Twitter is ephemera by definition. If you missed the joke, the hashtag or the pop-up account borne out of an awkward moment on stage with Clint Eastwood and an empty chair, well... the moment's over.
But Twitter is also a repository of billions of such moments, many of them considerably more profound than the Republican National Convention's low point. And now the social network is starting to realize that beyond being a platform where users can connect and express themselves in real-time, it's also a vast tome of cultural data, from the missives of citizen journalists risking their lives in Syria to tracking the ebb and flow of red vs. blue during the Presidential election season.
Twitter CEO Dick Costolo has promised that Twitter users will be able to download their archives in full - and connect those many moments for themselves - by the end of 2012. But in the meantime, a company called Vizify was called in to make sense of it all. Vizify is a cool little Portland, Ore., startup best known for helping users craft graphical bio pages that make Linked In look downright Jurassic.
I spoke with Vizify's CEO and co-founder Todd Silverstein about the rare opportunity to be brought into the Twitter fold with the 2012 Year On Twitter project - and what all of those 140-character social bursts of fleeting brilliance, pop relevance or sandwich contents are good for anyway.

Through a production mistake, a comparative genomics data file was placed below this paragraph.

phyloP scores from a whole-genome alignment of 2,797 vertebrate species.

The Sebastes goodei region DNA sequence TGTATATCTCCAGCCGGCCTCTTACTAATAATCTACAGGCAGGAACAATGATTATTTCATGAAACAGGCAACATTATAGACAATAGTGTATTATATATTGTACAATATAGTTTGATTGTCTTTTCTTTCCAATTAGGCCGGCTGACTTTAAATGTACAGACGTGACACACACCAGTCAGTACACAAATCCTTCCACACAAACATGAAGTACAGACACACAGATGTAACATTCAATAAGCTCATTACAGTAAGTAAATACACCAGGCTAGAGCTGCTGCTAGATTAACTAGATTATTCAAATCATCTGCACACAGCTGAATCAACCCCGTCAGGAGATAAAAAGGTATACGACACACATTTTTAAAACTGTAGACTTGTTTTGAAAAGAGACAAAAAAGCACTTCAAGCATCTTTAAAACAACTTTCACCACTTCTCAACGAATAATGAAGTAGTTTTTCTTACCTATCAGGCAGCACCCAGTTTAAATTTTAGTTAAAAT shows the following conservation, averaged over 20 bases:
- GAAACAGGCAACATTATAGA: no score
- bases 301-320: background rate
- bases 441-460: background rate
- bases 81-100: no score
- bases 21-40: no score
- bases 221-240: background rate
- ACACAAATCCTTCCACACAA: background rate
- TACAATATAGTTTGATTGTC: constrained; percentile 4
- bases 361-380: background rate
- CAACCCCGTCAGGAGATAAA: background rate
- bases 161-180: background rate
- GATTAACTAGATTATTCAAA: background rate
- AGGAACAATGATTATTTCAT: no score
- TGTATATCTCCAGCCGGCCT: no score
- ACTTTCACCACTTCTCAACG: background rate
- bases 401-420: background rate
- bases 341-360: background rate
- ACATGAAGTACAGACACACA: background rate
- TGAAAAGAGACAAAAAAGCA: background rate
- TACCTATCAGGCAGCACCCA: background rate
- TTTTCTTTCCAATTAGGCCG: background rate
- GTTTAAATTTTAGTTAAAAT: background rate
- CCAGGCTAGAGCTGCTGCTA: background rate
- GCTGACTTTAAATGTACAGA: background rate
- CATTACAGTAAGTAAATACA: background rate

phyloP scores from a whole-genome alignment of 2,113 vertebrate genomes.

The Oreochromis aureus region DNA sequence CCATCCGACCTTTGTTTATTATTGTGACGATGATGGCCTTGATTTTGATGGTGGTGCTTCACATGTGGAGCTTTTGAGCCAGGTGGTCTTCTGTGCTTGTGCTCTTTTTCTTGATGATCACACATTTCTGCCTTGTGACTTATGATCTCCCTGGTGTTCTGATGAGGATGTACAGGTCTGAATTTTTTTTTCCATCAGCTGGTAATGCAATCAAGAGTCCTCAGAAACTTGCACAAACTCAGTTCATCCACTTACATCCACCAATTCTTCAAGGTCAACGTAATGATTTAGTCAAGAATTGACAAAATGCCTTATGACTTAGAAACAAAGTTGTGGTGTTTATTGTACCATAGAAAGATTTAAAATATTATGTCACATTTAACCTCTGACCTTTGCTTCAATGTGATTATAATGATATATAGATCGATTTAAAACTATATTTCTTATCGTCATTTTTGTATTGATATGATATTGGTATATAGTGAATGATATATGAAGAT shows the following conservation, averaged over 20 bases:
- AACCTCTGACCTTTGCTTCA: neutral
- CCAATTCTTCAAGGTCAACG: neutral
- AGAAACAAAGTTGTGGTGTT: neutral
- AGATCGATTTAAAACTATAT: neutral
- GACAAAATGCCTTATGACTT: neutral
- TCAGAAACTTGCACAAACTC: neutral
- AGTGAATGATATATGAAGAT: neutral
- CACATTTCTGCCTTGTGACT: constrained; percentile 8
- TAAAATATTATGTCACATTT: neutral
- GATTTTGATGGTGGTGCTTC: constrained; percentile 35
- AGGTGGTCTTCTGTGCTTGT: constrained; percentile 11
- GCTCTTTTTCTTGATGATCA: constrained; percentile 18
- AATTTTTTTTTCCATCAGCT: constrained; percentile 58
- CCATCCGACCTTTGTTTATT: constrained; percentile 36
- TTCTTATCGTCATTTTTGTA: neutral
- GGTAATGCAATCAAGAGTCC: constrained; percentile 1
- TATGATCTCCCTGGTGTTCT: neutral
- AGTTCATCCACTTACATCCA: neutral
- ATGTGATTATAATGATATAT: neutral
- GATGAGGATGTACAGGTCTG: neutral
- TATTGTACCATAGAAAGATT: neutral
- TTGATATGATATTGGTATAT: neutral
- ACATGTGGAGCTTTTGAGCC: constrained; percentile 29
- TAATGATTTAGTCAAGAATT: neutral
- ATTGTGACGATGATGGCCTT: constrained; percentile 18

ReadWrite: What was it like to work with Twitter?
Todd Silverstein: It was really amazing to work with them on a number of levels. It's Twitter, so they're the global conversation. And what's sort of interesting to us... is that they have that whole in-the-moment, rapid-fire, what's-happening-now thing nailed down... and yet when you step back from it and draw a picture of it over a longer period of time it becomes a really powerful tool for self-reflection. Unlike reading someone's stream, this is just a really accessible, playful, fun way to get a quick a feel for what someone's all about.
ReadWrite: How did you connect in the first place?
Todd Silverstein: One of their interns as it turns out was an early Vizify user. They reached out to us, and it was one of our first services so that helped. And we were early adopters of the Twitter Card and of course have been compatible with mobile, and so all of those things I think really fit the profile of how people are using Twitter.
ReadWrite: What's happened since the tool launched on Twitter's blog Tuesday morning?
Todd Silverstein: It's been really lovely to see the conversations that've been inspired where people have been like, "Hey, thanks for being the top follower!" And people's Golden Tweets are really fascinating... of course we've had some really interesting personalities.
One that just came through was T. Boone Pickens. And I was so blown away that Jack Dorsey shared his:
The top words I tweeted in 2012: Square, San Francisco, Good Morning, SF, Twitter, Team, and of course, Bruce Lee. twitter.com/jack/status/27…— Jack Dorsey (@jack) December 11, 2012
ReadWrite: Twitter has promised to give users their entire Twitter databases by the year's end. What do you think access to such a huge tome of cultural data will yield?
Todd Silverstein: You can imagine... building up a larger history. Then I think you can start doing more interesting kinds of analysis. Imagine being able to look at how your language drifts across years. So you know, in 1980 I was all about "cool beans"... and now I speak in proper sentences, or whatever it might be.